My Wobbly Bicycle, 170

Posted by on Apr 24, 2019 | 2 comments

“Every time a friend succeeds, I die a little,” said Gore Vidal.


“Author Envy,” by William Giraldi, appears in the new  issue of Poets & Writers Magazine. I couldn’t imagine what else could be said about this subject, and I was right, but Giraldi did compile an impressive collection of other writers talking about jealousy, from Francis Bacon in 1625 to Angus Wilson and Cynthia Ozick.


“Spend enough time around writers, Giraldi writes, “and you’re certain to hear it. Often it’s barely caught at the tail of a comment, or in certain murmurings, or else heard in an outright hiss or snarl. It can wear the cloak of sarcasm or ridicule or calm contempt.”


“Writers, like academics,” he observes, “are easily pricked by envy because the criteria for success seem bewilderingly arbitrary, contradictory, even downright unliterary. . . . There’s often an echoic canyon between excellence and success.”


Lord knows it’s true. Poetry (all art, for that matter) can be elevated to public attention partly by the writer’s influential connections, partly by happenstance, partly by the novelty and/or timeliness of the work. Is there such a thing as “good” and “bad”? Certainly. That’s a whole nuther subject. But sometimes it takes several generations to sort that out. (I think that even the ephemeral, though, feeds the general air that creates good and more lasting work.)


What Giraldi doesn’t spend much time on is what to do about this envy. He says it’s mostly self-pity. If we had more self-esteem, he says. .  .  .


And what is the magic formula, pray tell, for developing self-esteem? Working hard, studying the craft. But chances are, we’re just plain not as good as a lot of writers, dead and alive. And chances are our work is going to run through a shredder or be composted before our lives are over. Yes, but, we wash dishes every day, we sweep the floor, we go for walks. These activities aren’t useless because they pass away. Nothing lasts forever. Rachel Zucker, in an essay in the May/June American Poetry Review, writes,  “Rethink the virtue of timelessness. Do you want to write a poem . . .that will last forever? Really? Like plastic? Like toxic waste?” She also quotes the end of a poem by Alice Notley: “You are not great. You are life.”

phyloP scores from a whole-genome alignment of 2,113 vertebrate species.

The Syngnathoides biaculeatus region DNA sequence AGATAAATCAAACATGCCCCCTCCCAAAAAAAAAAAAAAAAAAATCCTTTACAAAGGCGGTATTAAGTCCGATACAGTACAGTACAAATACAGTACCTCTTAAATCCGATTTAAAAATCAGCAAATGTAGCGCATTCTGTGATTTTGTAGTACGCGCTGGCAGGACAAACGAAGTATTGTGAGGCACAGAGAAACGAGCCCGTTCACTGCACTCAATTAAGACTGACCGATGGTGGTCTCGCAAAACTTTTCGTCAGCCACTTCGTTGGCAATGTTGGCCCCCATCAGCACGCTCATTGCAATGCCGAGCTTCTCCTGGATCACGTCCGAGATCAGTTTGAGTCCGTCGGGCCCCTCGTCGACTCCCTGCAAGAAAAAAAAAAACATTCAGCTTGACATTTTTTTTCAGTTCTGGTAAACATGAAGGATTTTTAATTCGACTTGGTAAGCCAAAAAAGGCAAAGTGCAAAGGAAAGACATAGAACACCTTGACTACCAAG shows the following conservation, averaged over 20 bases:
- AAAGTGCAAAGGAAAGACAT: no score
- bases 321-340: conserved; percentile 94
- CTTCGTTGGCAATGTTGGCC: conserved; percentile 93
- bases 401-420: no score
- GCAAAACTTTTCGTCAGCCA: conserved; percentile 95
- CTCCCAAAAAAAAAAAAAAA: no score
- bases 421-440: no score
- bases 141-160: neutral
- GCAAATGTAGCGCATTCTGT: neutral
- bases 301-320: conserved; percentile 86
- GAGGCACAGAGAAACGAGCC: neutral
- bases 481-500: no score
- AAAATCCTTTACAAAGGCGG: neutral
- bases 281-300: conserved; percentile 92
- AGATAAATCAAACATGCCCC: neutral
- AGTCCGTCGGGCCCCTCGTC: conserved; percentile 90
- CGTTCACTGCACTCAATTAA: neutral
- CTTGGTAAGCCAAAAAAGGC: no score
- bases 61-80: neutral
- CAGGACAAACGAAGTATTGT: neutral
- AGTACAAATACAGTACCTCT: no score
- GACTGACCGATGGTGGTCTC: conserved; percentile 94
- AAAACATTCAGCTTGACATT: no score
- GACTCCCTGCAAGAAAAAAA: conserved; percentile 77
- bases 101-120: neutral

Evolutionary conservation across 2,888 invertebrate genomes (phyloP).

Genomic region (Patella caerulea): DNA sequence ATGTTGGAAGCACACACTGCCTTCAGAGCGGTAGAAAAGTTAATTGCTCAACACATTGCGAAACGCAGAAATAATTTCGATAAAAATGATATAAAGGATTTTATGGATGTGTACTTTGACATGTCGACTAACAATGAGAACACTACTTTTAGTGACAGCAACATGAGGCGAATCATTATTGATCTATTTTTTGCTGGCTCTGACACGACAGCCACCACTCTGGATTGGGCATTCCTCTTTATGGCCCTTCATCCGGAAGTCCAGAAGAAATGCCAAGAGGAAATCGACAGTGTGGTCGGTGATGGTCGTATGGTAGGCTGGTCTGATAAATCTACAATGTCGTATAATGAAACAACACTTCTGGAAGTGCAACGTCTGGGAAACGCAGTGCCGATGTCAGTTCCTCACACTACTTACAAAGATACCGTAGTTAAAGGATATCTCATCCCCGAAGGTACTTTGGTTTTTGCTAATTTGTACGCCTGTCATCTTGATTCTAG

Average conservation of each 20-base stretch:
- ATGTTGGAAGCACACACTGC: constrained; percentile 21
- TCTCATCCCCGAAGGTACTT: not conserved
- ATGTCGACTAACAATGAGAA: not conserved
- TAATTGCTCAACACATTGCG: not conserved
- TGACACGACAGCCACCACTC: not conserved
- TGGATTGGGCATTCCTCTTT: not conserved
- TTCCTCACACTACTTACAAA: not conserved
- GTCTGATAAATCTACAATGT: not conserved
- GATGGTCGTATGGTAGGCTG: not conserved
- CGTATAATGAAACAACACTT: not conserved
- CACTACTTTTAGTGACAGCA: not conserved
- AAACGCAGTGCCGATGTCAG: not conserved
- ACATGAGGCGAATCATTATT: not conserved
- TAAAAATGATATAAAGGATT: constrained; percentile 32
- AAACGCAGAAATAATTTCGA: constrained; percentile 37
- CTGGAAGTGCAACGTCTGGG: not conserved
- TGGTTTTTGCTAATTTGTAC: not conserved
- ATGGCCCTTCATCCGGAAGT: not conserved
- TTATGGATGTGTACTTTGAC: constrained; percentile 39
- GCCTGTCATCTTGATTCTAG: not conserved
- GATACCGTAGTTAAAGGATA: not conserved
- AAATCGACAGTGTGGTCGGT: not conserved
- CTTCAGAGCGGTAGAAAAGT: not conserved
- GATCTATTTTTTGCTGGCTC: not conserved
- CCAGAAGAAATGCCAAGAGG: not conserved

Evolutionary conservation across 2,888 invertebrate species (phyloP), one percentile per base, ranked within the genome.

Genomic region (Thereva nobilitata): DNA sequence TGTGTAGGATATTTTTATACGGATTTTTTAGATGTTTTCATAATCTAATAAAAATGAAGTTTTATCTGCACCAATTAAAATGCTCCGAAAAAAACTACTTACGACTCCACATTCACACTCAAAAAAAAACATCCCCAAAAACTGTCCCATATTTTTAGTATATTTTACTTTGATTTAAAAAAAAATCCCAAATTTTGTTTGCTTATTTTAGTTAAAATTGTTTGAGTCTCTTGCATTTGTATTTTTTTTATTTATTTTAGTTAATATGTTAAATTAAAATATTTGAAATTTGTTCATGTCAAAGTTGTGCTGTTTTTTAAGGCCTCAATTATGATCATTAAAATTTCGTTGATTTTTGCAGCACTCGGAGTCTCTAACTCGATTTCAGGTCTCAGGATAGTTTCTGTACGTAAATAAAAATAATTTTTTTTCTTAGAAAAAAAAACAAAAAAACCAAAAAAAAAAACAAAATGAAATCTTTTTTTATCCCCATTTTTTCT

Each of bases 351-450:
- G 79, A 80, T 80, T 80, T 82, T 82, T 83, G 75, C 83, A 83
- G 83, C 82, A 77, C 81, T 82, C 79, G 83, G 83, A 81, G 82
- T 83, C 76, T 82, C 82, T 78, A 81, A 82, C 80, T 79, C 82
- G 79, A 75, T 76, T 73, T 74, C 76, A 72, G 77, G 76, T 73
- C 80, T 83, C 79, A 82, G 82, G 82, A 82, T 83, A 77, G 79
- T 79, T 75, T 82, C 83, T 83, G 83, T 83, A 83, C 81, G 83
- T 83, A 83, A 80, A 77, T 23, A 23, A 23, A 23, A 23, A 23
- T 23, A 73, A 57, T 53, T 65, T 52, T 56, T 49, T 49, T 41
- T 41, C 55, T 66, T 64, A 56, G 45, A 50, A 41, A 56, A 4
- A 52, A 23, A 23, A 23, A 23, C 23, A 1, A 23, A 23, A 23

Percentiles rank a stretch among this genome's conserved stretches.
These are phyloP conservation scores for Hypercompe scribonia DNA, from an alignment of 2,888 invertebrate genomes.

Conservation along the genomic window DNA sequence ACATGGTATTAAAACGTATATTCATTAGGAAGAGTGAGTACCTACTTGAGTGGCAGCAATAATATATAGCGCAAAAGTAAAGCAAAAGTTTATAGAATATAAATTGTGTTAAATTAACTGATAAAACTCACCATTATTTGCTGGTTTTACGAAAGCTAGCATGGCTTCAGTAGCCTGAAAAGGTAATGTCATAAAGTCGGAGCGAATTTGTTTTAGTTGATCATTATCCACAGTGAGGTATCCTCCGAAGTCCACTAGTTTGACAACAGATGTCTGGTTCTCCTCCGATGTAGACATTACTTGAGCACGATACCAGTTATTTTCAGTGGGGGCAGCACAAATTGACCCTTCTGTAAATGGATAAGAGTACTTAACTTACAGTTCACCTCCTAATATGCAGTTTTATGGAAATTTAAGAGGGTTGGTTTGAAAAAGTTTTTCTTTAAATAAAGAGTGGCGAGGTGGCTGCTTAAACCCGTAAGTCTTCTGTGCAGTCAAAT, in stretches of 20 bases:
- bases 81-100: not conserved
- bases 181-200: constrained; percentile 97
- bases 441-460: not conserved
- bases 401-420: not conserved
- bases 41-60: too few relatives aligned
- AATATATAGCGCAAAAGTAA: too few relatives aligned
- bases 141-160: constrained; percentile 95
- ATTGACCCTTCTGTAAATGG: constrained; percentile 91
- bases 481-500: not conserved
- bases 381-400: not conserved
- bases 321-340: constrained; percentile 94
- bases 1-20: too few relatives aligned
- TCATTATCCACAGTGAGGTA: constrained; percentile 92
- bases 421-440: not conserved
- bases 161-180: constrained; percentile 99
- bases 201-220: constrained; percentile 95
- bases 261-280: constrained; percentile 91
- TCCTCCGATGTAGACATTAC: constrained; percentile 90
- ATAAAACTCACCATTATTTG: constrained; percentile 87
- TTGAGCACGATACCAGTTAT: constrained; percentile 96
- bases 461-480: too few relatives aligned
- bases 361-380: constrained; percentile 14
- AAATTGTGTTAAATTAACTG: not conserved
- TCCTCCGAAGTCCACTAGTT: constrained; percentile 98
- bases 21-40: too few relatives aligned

Easy to say. But the point of writing is to be heard. The broader the hearing, the more satisfying for the writer. And considering that no writer I know is ever sure of his or her own work, the more praise, the better. I wouldn’t blame us for that. We can’t be sure of what we write because we’re making something new. Criteria of excellence are in large part based on what’s already been written. So the new has to face immense uncertainty.


It has always been thus. The church imprisoned Galileo for heresy for his crazy idea that the earth revolves around the sun.  Climate change? Some people would rather see us all drown or die of starvation than admit that humans are changing their environment.


Back to the question of how we writers can handle envy. Some thoughts:


  1. Admit the envy to myself. Fully, completely. Sample inner dialogue: “I am so jealous of her Guggenheim I could scream.” “His poems aren’t half as good as mine, but he just got yet another NEA award.” Watch how it makes me feel. Don’t try to push the feelings away. Don’t try to justify them. They’re just feelings. You didn’t make them happen. They just arose. They have a right to express themselves.


  1. Ask myself deeply why I write. See if I can NOT write. Stop for a while. If I then return to the page, well then, I must write because it is my nature to write. That nature is to be honored. This is what might be called self-esteem.


  1. Read other people’s work humbly, to learn from it, rather than to find fault. I’ve learned a great deal from work I don’t really like much.


  1. Turn the gaze down toward the page, not out toward the imaginary applause.


  1. Wish all writers well, as a matter of religious practice. Writing is hard work. It’s intensely lonely work. No one succeeds without dragging behind her the ragged hem of failure.


I do think a writer who’s working hard doesn’t have much time to feel jealous, but of course it flushes over us sometimes. If we try to push it away, we can start a cycle of dishonesty that can cause us to lose track of our real self and contribute to the development of a false self. And bedrock honesty is a major criterion for good work.


Furthermore, nobody ever said good writing is full of sweetness and light. It might be full of the rage of jealousy, or of anger, or bitterness, or, or, or. . . .









  1. Dear Word Cloud,

    Thank you for this writing. A difficult area for anyone, especially those lonely people who work at creating balance and beauty out of awareness. It seems necessary to investigate the source of this mistaken identity, the “who is it?” that is threatened. Is there someone there? Just to nurture self esteem, is to settle, to stop short. It is to cover over the fundamental mistaken identity. When we distract from our basic ignorance with more elaborations and conclusions, we may just perpetuate the suffering. Awareness always includes, always finds the form it needs.

    I appreciate your dedication to your craft.


  2. Yes, thank you for this, Sokuzan. Self esteem seems a bit silly, as a goal. But one must say something, and there are those who may need to understand on that level. I don’t know whether it’s worth looking at it from this vantage point, but it doesn’t seem to me a distortion, more a falling short of what can be seen.

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